People don’t see differences I think that’s important for it to be in a book, but not to be in the child’s face. Yeah, exactly. When you’re pushing it. More subtle. Yeah. A lot of them, when they’re that young, don’t see the difference.

Geraldine Hennessy: And I think that’s kind of, it’s a good point that you make, because I think we, as adults, and we grew up in a certain time where there may be, not have been as much diversity in our society.

We’re like, Oh my God, like there’s so many different nationalities now, which is fantastic. But, and we think that this might be an issue for our kids, but they don’t know any different. This is just, and it’s becomes norm for them, which is great.

Leona Forde: Yes. Yeah. So I think it’s really, really important for them to be in it.

For them to see different cultures, the traveller culture, for them to see different sexualities, different races, religions. But I don’t think it needs to be pushed in their face because for kids, they just accept it as it is. Okay. And I think that’s why it’s so lovely.

Geraldine Hennessy: Do you think there’s enough of books like that?

Leona Forde:

I think definitely becoming more frequent. The books that I’ve been reading lately, I see, you know, a lot of diversity in it, you know. I read a really good book recently enough, it was “For Your Heart” by Maeve. And the main character in that has autism. My little girl read it afterwards and she was saying, “Oh, cause I knew what autism was, but I didn’t fully understand it”.

But the book made me realize that, you know, oh, this is how it must feel for someone who has autism. And I, I never came across that before because…And I think books are such a magical way to approach an issue with a child that you’re not really sure how to approach it, but for them, they can experience it in a safe place.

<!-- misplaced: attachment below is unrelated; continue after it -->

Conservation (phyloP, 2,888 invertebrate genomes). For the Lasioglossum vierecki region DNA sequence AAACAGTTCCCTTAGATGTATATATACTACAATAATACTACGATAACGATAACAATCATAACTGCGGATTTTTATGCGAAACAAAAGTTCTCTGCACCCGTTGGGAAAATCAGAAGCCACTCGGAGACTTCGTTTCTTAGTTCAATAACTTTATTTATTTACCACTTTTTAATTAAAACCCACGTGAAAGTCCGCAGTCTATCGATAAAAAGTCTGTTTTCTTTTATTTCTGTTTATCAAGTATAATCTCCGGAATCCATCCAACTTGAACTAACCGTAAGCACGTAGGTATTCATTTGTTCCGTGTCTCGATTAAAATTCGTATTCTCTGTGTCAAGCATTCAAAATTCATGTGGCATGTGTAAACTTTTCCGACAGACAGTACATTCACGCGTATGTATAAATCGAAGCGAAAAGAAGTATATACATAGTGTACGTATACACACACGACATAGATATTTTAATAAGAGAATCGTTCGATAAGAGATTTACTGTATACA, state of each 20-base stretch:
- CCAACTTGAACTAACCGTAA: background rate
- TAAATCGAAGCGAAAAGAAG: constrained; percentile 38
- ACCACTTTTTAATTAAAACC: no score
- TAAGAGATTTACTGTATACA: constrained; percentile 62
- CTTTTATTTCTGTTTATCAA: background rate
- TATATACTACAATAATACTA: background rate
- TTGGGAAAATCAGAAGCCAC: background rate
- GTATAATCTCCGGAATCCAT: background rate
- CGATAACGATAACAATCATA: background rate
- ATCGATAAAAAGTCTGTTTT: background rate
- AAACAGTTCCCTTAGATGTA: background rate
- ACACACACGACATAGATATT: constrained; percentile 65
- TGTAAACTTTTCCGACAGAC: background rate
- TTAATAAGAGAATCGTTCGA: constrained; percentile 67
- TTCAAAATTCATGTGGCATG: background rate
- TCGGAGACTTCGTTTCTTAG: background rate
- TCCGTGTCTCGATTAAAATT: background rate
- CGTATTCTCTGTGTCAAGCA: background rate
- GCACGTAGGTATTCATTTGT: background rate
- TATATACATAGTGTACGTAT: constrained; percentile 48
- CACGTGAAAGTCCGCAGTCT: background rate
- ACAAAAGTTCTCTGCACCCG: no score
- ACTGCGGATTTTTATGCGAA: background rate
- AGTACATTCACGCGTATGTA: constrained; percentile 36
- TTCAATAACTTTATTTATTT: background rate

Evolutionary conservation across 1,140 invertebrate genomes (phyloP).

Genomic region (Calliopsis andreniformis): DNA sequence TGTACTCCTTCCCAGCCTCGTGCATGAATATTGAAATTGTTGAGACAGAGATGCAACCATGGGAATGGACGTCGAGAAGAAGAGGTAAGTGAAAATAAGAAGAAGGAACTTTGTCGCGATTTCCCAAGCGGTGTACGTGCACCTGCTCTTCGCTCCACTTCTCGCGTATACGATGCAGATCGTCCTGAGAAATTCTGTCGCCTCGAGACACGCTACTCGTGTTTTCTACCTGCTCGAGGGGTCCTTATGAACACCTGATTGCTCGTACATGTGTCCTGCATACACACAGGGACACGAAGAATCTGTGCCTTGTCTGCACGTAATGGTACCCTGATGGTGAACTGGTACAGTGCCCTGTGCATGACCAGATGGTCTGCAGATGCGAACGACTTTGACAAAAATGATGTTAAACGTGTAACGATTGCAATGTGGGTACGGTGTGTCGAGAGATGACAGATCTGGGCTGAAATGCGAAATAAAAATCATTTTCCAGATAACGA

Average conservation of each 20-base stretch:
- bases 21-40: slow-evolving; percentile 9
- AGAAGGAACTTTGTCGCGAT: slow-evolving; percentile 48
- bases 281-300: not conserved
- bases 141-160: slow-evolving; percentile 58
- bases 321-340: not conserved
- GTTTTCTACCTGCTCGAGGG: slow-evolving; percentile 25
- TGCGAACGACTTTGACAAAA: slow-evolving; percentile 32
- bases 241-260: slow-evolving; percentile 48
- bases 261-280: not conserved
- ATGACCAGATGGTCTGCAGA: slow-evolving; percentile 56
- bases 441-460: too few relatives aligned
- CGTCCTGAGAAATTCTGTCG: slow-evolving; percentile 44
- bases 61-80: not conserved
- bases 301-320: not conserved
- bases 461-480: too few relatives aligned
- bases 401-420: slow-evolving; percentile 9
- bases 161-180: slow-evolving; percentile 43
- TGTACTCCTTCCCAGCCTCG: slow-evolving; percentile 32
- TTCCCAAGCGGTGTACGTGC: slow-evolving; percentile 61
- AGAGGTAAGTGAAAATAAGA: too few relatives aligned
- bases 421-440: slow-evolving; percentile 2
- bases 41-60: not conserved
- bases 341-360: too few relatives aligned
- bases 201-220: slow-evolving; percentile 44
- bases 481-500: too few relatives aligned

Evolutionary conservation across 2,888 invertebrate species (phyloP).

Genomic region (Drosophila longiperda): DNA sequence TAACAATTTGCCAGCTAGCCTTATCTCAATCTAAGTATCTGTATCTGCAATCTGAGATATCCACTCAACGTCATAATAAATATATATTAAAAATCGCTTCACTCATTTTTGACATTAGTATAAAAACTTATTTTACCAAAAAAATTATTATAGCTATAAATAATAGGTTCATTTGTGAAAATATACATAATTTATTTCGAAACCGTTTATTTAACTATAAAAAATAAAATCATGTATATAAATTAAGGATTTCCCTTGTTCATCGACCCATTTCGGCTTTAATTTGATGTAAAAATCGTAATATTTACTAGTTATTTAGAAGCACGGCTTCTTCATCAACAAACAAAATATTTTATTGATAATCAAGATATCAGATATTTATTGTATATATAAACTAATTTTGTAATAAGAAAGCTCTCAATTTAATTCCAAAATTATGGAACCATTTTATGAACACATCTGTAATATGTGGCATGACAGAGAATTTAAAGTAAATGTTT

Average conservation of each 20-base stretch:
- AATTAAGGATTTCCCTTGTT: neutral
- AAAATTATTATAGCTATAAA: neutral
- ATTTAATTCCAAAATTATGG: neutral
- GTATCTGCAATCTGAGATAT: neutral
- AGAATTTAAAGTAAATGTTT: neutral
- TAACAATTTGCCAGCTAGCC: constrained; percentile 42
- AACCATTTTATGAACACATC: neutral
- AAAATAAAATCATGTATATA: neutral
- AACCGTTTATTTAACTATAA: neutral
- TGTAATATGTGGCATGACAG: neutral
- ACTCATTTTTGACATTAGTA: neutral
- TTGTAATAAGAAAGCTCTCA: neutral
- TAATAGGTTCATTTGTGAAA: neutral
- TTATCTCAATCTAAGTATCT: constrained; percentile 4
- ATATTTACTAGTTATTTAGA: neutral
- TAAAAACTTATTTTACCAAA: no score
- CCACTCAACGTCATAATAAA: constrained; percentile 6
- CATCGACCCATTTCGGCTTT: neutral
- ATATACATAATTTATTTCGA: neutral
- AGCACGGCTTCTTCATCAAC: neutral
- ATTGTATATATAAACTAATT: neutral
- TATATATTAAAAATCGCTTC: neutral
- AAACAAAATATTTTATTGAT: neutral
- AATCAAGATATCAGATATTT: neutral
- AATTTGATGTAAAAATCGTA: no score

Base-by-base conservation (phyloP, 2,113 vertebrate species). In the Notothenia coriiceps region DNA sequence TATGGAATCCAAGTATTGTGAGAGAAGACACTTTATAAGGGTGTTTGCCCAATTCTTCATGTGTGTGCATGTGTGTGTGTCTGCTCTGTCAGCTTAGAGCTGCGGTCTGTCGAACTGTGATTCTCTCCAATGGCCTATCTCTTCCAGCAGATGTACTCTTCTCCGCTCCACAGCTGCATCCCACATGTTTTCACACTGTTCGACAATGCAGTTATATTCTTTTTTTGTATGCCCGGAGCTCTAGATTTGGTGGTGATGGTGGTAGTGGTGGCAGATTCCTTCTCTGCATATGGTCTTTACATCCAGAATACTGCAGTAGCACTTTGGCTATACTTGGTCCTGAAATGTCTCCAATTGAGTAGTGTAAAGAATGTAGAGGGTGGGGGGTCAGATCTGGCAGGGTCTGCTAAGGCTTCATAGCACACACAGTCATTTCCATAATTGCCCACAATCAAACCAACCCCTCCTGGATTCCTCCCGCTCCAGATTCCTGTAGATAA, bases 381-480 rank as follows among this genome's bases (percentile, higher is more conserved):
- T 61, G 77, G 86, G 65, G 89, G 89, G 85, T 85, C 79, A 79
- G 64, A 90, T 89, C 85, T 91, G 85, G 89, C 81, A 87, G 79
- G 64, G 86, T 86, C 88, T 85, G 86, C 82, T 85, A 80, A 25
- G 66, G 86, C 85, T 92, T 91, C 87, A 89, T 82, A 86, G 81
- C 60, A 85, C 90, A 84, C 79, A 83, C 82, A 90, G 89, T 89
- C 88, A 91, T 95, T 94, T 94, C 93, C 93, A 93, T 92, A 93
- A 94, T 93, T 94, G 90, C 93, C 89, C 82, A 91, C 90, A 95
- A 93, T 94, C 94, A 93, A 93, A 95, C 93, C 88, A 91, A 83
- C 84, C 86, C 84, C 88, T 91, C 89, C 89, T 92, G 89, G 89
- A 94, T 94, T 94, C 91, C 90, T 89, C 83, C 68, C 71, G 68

And so she read this story about this young girl who has a difficult time accepting her diagnosis,fantastic book, it’s called “Fair Heart is Not a Puzzle”. The title just came to me. And Asha was able to experience what it must be like for a child who gets a diagnosis and doesn’t really want that diagnosis or doesn’t accept it, and how other people in the class coped with it as well.

It was fantastic.

Geraldine Hennessy: Because sometimes labels can be a little bit scary. Yeah. And once they experience it, you know, and understand it in a more gentle way, I think it’s, it’s better. Yeah.

Leona Forde: And actually, I had the pleasure of meeting David King and his little boy, Adam. Oh, yes. Yeah. During the summer, we were at the Bantry Festival together, and my little girl, Lindy, she’s just four, straight away asked, Why is he in a wheelchair?

Yeah. What is wrong with his legs? And it was a way of explaining it to her. Um, he’s got this beautiful book called Sir Adam. She reads that at night time and then she stops and she goes, he’s, he’s in the wheelchair because his legs get tired, but he can walk too. And she understands it now. You know, she’ll, she’ll point to other people in the wheelchair and say, he’s in a wheelchair like Adam.